In a YouTube conversation that I am having, I have been discussing Stephen Law's chat with Alvin Plantinga on Premier Christian Radio's Unbelievable.

The poster stated this: "To return to the frog example. Why should natural selection care about the frog's beliefs? If you design a robot to catch flies, it can do so beautifully without having true beliefs - or false beliefs - or any beliefs. So why should natural selection bring beliefs into the equation? All it has to do is design neurology." 

 Now, it seems obvious to me that Natural Selection will obviously favour truths since this will lead to success in catching food, survival and higher rates of reproduction. For example, if you had frog A and frog B and frog A believed an untruth that catching a fly at point X, it would need to fire its tongue to point Y, then frog A would not catch any food. The genetic predisposition to believe this incorrect belief would lead to it staving and dying and not continuing its genetic line.

On the other hand, frog B has a true belief that to catch a fly at point X it must fire its tongue at point X. As a result, it successfully eats, survives and reproduces, thus continuing the predisposition for believing a truth through heredity.

Natural Selection, in simple beliefs, favours truth, it seems, thus invalidating Alvin Plantinga's Evolutionary Argument Against Naturalism which states, broadly speaking, that evolution has no interest in truths as beliefs so we have no reason to believe that naturalism is true I have stated this in a very simplified way). Although NS does not actively 'search out' truth like some kind of agent, it will land a species more often then not with true beliefs, especially less complex creatures. When we start getting to complex language, sociability, interaction, philosophy and so on, things change somewhat. Here is a quote from my latest book talking about the descriptive process of evolution:

<blockquote>It is worth looking at evolution in light of what is necessary for humanity, or any living organism, to exist. First of all, there must be a cycle to life. We must reproduce. Any life form that simply existed as a finite number would have to be impervious to danger, immortal, in order to sustain their population. Organisms will die from natural causes, and as a result, they must reproduce in order to keep populations stable, or grow populations (in other words, to exist). Once we establish that reproduction is essential, we can then establish other necessary conditions required for existence. It is a simple formula. In order for a species to exist, and to continue existing, the organism(s) must survive to reproductive age, and must be able to effectively reproduce. For example, if humans could only reproduce over the age of one hundred, and we lived, on average, to seventy-five, then we would die out as a species. This is unarguable. Even Creationists cannot argue against this, given that it is logically coherent, and evident in every organism around us. Put simply:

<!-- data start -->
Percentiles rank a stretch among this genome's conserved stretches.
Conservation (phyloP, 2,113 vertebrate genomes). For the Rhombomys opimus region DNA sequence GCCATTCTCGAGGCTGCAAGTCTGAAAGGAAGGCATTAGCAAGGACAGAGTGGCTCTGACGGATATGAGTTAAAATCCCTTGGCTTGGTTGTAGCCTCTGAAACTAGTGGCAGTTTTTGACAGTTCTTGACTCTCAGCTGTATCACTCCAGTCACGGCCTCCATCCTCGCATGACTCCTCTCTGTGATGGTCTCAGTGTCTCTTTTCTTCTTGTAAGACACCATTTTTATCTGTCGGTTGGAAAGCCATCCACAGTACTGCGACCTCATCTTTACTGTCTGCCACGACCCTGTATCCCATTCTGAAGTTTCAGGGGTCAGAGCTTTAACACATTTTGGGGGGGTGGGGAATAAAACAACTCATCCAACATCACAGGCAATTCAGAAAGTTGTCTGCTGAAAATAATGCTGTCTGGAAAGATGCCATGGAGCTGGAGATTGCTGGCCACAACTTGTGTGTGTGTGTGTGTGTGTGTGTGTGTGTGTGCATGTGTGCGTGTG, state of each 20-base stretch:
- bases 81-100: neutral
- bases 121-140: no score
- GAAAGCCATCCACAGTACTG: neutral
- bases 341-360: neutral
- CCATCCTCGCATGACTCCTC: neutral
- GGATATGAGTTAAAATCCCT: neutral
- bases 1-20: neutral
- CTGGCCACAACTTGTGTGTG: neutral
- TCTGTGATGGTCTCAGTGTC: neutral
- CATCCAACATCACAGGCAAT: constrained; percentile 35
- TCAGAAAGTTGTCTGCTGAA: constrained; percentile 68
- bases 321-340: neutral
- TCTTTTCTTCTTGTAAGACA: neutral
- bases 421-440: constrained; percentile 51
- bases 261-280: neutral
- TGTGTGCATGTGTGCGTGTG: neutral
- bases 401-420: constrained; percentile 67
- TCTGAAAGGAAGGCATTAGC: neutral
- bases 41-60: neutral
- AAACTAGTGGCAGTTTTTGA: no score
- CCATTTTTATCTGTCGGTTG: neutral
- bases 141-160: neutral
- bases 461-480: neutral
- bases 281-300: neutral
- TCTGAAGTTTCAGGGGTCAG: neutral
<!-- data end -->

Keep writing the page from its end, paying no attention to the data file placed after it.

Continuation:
1)       Life must undergo reproduction, since finite numbers of organisms would die off in time.

2)      Therefore, organisms must reach reproductive age to exist as a species.

3)      Upon reaching said age, organisms must reproduce effectively to survive as a species.

Now, taking this into account, we also know, incontrovertibly, that organisms, on conception, join the male genome and female genome of their parents together to make the new genome of the newly conceived organism. This itself can be a source of evolution, combining new variations of genes, particularly if the two parents have a wide variation in their genomes.

In another source of evolution, when cells reproduce, the DNA in them (the coding mechanism) is copied (replicated). Sometimes, these replications are faulty. A part can be lost, added or swapped. In 99% of cases, though, this is corrected by cellular DNA checking mechanisms. In 1% of cases, the change stays. This change can be split into roughly three characteristics. The change can produce a trait or physical change that is problematic for survival or reproduction (points 2 and 3 above). The changes can also be neutral, or beneficial to these needs. If, for example, an organism mutated a weakness whereby it could not cope with cold temperatures anymore, and reproduced so that this trait was prevalent across the species, and there was a very cold winter that year, then the species (or members with that trait) could die out as a result of that mutation. If, on the other hand, the mutation created a mechanism that was beneficial to coping with the cold, and an ice-age came about, then that organism and its offspring would be more likely to survive (exist) through that time. Mutations are happening all the time, and organisms change, and react to their environment (or don’t) so that they survive (or don’t). This is a very simplistic view of evolution, and it is far more complex, with additional mechanisms and areas into which I will not delve. Suffice it to say, it seems to me to be a rather self-evident and simple process whereby very simple organisms gradually, over billions of years, have morphed into more complex and more varied species. Et voilà, homo sapiens sapiens arrives, via a common ancestor that we share with other primates (no we are not evolved from the apes on earth now, as is often cited, but we are all evolved from a common ancestor, for which there is much proof[1]).

[1] The oft cited Creationist mantra that we have evolved from monkeys / chimpanzees etc. makes me very angry. It is incorrect and espoused by utter dolts.